Med School Admissions: Don’t Let Procrastination Bring You Down

The process of applying to medical school is long and grueling.  Filling out application after application, writing essays, fulfilling countless requirements—the list can seem endless.  Even the most dedicated and disciplined student can expect to be working hard for many months— and unfortunately, procrastinating can put a prospective med student in a nearly impossible situation.  That’s why it’s critical for an applicant to not fall into the procrastination trap.  If you tend to procrastinate from time to time, sit up and pay attention—below are some helpful tips to help you stay on schedule:

1)     First and foremost, create a plan. As you know, the med school application process is long and complex.  That’s why the first step has to be creating a master plan and timeline.  Sit down and make a list of everything that needs to be done, and then create a realistic timeline for accomplishing each task.  When you’re done, you’ll have taken a monstrous, intimidating task and broken it down into manageable steps.  Each day you’ll have a realistic amount of work to get done, and as long as you stay on schedule you’ll beat your deadlines.

2)     Don’t burn yourself out. Burnout is a major threat to med school applicants.  Make sure you keep this reality in mind while creating your master schedule.  Try to vary your work—for instance, don’t plan on writing essays three days in a row.  It’s also important to schedule yourself some downtime.  Taking a day off will rejuvenate your mind and increase your efficiency when you get back to work the next day.

3)     Each day, attack the most challenging tasks first. When you sit down to start working on the application process each day, start by identifying the most intimidating task.  Do it first—that way, you won’t have it hanging over your head all day (which is a major cause of procrastination), and you’ll have the confidence that comes with knowing that your day will only get easier now that the worst is done.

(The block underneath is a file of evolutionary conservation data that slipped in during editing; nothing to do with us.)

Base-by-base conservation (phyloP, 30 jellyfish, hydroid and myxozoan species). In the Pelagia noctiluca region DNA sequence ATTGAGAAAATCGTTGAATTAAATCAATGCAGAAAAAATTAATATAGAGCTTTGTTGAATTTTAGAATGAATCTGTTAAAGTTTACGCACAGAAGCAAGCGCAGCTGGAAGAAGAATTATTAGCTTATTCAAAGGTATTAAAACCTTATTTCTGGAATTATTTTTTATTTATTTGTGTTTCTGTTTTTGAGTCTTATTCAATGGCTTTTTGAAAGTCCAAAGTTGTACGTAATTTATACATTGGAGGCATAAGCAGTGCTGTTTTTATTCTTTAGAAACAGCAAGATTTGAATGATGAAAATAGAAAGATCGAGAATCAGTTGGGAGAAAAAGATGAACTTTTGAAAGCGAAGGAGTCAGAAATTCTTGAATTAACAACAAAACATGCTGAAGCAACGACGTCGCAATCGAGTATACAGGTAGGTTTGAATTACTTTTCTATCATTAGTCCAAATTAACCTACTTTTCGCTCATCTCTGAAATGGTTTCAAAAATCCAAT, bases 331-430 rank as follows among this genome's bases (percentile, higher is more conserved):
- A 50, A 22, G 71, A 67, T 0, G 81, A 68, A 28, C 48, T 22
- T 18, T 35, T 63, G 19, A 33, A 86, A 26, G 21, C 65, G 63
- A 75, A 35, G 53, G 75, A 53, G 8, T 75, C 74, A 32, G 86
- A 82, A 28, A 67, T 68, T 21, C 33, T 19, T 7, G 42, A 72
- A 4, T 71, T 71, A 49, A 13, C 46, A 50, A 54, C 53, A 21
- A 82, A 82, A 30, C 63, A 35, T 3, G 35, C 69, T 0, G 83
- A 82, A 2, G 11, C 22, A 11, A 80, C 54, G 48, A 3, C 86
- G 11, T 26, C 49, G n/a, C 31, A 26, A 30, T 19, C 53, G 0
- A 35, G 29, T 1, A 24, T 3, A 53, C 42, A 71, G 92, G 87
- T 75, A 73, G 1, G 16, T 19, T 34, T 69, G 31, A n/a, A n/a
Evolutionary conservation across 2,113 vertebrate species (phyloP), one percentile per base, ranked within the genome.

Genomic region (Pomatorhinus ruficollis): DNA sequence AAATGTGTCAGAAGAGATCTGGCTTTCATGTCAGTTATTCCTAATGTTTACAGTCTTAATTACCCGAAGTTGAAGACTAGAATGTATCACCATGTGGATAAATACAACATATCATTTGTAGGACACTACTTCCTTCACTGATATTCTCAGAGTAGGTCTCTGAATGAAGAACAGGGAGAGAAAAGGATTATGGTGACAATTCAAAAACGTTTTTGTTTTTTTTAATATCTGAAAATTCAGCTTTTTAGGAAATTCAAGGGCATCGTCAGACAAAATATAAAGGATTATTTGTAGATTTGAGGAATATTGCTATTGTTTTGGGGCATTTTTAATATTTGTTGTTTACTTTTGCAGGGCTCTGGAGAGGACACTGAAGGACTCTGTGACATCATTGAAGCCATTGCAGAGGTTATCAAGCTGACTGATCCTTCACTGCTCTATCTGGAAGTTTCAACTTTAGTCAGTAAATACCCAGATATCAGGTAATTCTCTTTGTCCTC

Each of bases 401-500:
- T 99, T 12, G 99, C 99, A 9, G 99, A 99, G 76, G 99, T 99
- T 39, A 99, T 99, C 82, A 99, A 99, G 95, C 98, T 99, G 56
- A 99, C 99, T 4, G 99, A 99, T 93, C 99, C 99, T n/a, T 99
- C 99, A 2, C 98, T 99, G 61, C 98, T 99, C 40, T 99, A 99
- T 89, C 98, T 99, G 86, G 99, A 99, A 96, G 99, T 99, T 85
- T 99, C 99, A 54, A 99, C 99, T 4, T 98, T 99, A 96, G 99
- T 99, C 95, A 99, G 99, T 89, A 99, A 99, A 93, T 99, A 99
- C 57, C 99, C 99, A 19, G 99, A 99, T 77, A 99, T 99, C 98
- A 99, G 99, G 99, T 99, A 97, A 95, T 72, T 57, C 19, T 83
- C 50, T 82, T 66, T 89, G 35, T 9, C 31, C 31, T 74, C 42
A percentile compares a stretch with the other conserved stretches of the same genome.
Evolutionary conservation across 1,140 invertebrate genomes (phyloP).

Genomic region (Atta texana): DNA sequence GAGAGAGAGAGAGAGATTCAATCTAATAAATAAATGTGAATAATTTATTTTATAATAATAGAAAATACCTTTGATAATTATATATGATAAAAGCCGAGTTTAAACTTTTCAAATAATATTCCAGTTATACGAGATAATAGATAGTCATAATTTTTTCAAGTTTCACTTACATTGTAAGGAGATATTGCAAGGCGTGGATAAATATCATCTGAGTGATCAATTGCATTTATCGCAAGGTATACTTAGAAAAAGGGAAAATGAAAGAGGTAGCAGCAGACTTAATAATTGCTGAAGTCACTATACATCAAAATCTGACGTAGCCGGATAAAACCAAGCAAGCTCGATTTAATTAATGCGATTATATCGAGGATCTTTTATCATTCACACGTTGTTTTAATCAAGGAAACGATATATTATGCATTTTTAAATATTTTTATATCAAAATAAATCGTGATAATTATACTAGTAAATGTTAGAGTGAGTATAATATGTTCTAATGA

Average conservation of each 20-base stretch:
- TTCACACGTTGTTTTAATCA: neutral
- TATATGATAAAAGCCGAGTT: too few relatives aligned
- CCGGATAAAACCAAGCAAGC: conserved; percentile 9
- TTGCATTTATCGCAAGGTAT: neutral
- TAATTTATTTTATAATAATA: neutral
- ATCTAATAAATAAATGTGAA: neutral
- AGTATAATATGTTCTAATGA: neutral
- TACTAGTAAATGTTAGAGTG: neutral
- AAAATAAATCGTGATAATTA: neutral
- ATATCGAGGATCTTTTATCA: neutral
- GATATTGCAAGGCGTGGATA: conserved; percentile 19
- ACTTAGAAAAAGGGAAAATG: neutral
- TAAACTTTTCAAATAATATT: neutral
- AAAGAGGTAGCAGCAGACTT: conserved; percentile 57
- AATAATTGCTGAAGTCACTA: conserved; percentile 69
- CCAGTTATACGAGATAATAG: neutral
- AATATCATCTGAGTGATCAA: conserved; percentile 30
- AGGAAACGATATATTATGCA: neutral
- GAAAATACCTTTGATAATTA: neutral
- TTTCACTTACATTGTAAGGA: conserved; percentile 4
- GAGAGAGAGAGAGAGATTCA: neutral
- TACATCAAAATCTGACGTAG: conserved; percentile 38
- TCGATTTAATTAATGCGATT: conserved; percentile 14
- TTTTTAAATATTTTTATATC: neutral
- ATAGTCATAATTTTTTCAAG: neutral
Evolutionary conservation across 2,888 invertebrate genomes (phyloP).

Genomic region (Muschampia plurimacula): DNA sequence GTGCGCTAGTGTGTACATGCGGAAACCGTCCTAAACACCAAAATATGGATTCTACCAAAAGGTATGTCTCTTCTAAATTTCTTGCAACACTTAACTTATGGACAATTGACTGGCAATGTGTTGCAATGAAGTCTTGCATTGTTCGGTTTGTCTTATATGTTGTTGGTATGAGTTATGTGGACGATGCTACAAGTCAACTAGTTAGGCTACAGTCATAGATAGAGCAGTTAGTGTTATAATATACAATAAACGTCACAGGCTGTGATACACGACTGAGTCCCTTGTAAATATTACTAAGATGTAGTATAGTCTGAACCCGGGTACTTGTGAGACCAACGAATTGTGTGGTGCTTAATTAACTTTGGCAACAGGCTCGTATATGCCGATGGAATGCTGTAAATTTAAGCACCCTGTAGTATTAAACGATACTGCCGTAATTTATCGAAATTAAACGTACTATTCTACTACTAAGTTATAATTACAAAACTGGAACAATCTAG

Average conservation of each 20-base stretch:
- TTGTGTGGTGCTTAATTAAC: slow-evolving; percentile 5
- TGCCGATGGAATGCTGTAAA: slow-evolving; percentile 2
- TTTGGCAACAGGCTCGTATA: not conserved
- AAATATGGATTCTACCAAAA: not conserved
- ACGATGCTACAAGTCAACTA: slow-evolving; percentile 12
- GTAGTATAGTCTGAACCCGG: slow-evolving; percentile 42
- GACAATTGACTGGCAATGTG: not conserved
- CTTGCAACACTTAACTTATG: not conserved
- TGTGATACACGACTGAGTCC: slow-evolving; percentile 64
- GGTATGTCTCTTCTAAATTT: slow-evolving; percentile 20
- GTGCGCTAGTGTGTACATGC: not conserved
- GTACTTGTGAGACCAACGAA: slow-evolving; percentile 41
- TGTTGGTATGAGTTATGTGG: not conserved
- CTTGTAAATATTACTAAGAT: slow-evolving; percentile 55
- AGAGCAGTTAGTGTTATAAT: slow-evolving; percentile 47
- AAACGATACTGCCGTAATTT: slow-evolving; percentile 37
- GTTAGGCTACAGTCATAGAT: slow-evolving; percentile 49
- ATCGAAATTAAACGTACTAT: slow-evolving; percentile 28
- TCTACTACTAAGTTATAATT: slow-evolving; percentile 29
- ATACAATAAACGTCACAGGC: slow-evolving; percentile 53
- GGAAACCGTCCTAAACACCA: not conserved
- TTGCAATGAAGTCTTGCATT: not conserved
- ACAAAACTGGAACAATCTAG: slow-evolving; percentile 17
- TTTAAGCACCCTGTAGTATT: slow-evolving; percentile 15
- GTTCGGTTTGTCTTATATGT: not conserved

4)     Make a physical checklist. Before beginning work for the day, make yourself a literal checklist of everything that needs to be completed.  It sounds silly, but the act of checking off boxes as you complete work can be a great psychological boost.

5)     Don’t despair if you fall behind. It’s critically important that you attempt to stick to your schedule.  Falling far behind will leave you with an impossible amount of work to complete in a short time.  That said, if you fall a couple of days behind, don’t panic.  Simply reevaluate your situation and figure out how much additional work you need to get done each day to get back on track.  Once you get back to work you’ll realize that you have plenty of time to get the work done.  (It is a good idea to schedule yourself time to spare while creating your master plan—that way, unplanned contingencies such as illness or personal problems won’t ruin your plan.)

Procrastination is never a good thing, but it’s particularly deadly for medical school applicants.  Don’t let procrastination bring you down!


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Very useful information was provided. Everyone who is serious about medical schools should hear this presentation. B. Z.

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